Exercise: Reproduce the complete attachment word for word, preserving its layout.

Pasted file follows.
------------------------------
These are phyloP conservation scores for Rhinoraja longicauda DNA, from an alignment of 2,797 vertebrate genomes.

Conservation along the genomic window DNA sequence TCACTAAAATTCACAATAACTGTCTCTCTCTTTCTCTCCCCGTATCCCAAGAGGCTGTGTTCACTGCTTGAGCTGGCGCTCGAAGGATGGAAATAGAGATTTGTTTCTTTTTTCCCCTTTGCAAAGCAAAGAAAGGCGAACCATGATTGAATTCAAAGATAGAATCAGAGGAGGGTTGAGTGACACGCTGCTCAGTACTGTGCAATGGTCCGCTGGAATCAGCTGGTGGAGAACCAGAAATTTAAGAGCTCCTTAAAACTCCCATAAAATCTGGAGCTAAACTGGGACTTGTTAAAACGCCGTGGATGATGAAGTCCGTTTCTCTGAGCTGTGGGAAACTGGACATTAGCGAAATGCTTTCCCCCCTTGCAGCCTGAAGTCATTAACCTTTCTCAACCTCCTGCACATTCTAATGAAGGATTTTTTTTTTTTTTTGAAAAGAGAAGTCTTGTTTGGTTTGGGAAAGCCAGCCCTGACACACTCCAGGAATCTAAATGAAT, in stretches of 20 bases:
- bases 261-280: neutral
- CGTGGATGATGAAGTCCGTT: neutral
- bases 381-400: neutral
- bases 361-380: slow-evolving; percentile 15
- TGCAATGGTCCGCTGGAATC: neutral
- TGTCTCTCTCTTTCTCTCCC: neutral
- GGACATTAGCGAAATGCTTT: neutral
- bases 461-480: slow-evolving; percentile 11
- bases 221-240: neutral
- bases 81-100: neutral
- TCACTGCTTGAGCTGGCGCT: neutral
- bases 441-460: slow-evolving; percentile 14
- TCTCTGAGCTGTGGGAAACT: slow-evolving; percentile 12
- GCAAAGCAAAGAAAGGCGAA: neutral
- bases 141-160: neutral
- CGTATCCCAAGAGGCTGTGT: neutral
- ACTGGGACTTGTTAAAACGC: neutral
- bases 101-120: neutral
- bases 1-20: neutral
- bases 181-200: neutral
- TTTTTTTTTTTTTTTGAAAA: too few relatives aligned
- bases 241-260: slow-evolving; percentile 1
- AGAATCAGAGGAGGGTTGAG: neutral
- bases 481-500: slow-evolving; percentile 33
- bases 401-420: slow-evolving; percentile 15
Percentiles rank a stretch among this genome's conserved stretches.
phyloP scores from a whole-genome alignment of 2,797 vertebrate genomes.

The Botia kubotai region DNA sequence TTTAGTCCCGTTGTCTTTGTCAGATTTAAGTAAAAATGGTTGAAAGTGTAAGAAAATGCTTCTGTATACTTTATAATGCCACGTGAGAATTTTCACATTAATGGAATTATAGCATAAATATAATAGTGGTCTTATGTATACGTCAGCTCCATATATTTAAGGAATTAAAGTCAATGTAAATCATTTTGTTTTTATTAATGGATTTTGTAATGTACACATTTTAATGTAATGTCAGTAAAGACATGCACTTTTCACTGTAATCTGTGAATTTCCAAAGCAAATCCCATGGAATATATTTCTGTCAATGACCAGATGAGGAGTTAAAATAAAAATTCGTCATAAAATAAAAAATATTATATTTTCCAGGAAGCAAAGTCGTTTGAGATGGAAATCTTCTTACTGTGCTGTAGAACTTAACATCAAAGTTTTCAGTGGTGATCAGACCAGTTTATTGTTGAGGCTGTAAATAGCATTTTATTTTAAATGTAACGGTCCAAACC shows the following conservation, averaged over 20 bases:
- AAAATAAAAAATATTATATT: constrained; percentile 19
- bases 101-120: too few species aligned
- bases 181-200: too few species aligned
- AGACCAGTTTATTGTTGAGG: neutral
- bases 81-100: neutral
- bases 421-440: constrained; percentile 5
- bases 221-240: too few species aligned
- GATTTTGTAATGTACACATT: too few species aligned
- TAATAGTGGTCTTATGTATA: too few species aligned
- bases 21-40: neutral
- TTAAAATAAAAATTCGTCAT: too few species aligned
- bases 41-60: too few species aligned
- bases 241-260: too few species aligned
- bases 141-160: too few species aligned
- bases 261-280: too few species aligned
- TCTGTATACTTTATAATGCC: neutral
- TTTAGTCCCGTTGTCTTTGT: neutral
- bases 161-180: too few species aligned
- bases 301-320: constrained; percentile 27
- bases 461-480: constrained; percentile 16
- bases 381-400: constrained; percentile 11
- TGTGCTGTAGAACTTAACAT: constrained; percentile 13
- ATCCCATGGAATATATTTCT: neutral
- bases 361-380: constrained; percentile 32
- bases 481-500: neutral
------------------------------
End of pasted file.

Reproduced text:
These are phyloP conservation scores for Rhinoraja longicauda DNA, from an alignment of 2,797 vertebrate genomes.

Conservation along the genomic window DNA sequence TCACTAAAATTCACAATAACTGTCTCTCTCTTTCTCTCCCCGTATCCCAAGAGGCTGTGTTCACTGCTTGAGCTGGCGCTCGAAGGATGGAAATAGAGATTTGTTTCTTTTTTCCCCTTTGCAAAGCAAAGAAAGGCGAACCATGATTGAATTCAAAGATAGAATCAGAGGAGGGTTGAGTGACACGCTGCTCAGTACTGTGCAATGGTCCGCTGGAATCAGCTGGTGGAGAACCAGAAATTTAAGAGCTCCTTAAAACTCCCATAAAATCTGGAGCTAAACTGGGACTTGTTAAAACGCCGTGGATGATGAAGTCCGTTTCTCTGAGCTGTGGGAAACTGGACATTAGCGAAATGCTTTCCCCCCTTGCAGCCTGAAGTCATTAACCTTTCTCAACCTCCTGCACATTCTAATGAAGGATTTTTTTTTTTTTTTGAAAAGAGAAGTCTTGTTTGGTTTGGGAAAGCCAGCCCTGACACACTCCAGGAATCTAAATGAAT, in stretches of 20 bases:
- bases 261-280: neutral
- CGTGGATGATGAAGTCCGTT: neutral
- bases 381-400: neutral
- bases 361-380: slow-evolving; percentile 15
- TGCAATGGTCCGCTGGAATC: neutral
- TGTCTCTCTCTTTCTCTCCC: neutral
- GGACATTAGCGAAATGCTTT: neutral
- bases 461-480: slow-evolving; percentile 11
- bases 221-240: neutral
- bases 81-100: neutral
- TCACTGCTTGAGCTGGCGCT: neutral
- bases 441-460: slow-evolving; percentile 14
- TCTCTGAGCTGTGGGAAACT: slow-evolving; percentile 12
- GCAAAGCAAAGAAAGGCGAA: neutral
- bases 141-160: neutral
- CGTATCCCAAGAGGCTGTGT: neutral
- ACTGGGACTTGTTAAAACGC: neutral
- bases 101-120: neutral
- bases 1-20: neutral
- bases 181-200: neutral
- TTTTTTTTTTTTTTTGAAAA: too few relatives aligned
- bases 241-260: slow-evolving; percentile 1
- AGAATCAGAGGAGGGTTGAG: neutral
- bases 481-500: slow-evolving; percentile 33
- bases 401-420: slow-evolving; percentile 15
Percentiles rank a stretch among this genome's conserved stretches.
phyloP scores from a whole-genome alignment of 2,797 vertebrate genomes.

The Botia kubotai region DNA sequence TTTAGTCCCGTTGTCTTTGTCAGATTTAAGTAAAAATGGTTGAAAGTGTAAGAAAATGCTTCTGTATACTTTATAATGCCACGTGAGAATTTTCACATTAATGGAATTATAGCATAAATATAATAGTGGTCTTATGTATACGTCAGCTCCATATATTTAAGGAATTAAAGTCAATGTAAATCATTTTGTTTTTATTAATGGATTTTGTAATGTACACATTTTAATGTAATGTCAGTAAAGACATGCACTTTTCACTGTAATCTGTGAATTTCCAAAGCAAATCCCATGGAATATATTTCTGTCAATGACCAGATGAGGAGTTAAAATAAAAATTCGTCATAAAATAAAAAATATTATATTTTCCAGGAAGCAAAGTCGTTTGAGATGGAAATCTTCTTACTGTGCTGTAGAACTTAACATCAAAGTTTTCAGTGGTGATCAGACCAGTTTATTGTTGAGGCTGTAAATAGCATTTTATTTTAAATGTAACGGTCCAAACC shows the following conservation, averaged over 20 bases:
- AAAATAAAAAATATTATATT: constrained; percentile 19
- bases 101-120: too few species aligned
- bases 181-200: too few species aligned
- AGACCAGTTTATTGTTGAGG: neutral
- bases 81-100: neutral
- bases 421-440: constrained; percentile 5
- bases 221-240: too few species aligned
- GATTTTGTAATGTACACATT: too few species aligned
- TAATAGTGGTCTTATGTATA: too few species aligned
- bases 21-40: neutral
- TTAAAATAAAAATTCGTCAT: too few species aligned
- bases 41-60: too few species aligned
- bases 241-260: too few species aligned
- bases 141-160: too few species aligned
- bases 261-280: too few species aligned
- TCTGTATACTTTATAATGCC: neutral
- TTTAGTCCCGTTGTCTTTGT: neutral
- bases 161-180: too few species aligned
- bases 301-320: constrained; percentile 27
- bases 461-480: constrained; percentile 16
- bases 381-400: constrained; percentile 11
- TGTGCTGTAGAACTTAACAT: constrained; percentile 13
- ATCCCATGGAATATATTTCT: neutral
- bases 361-380: constrained; percentile 32
- bases 481-500: neutral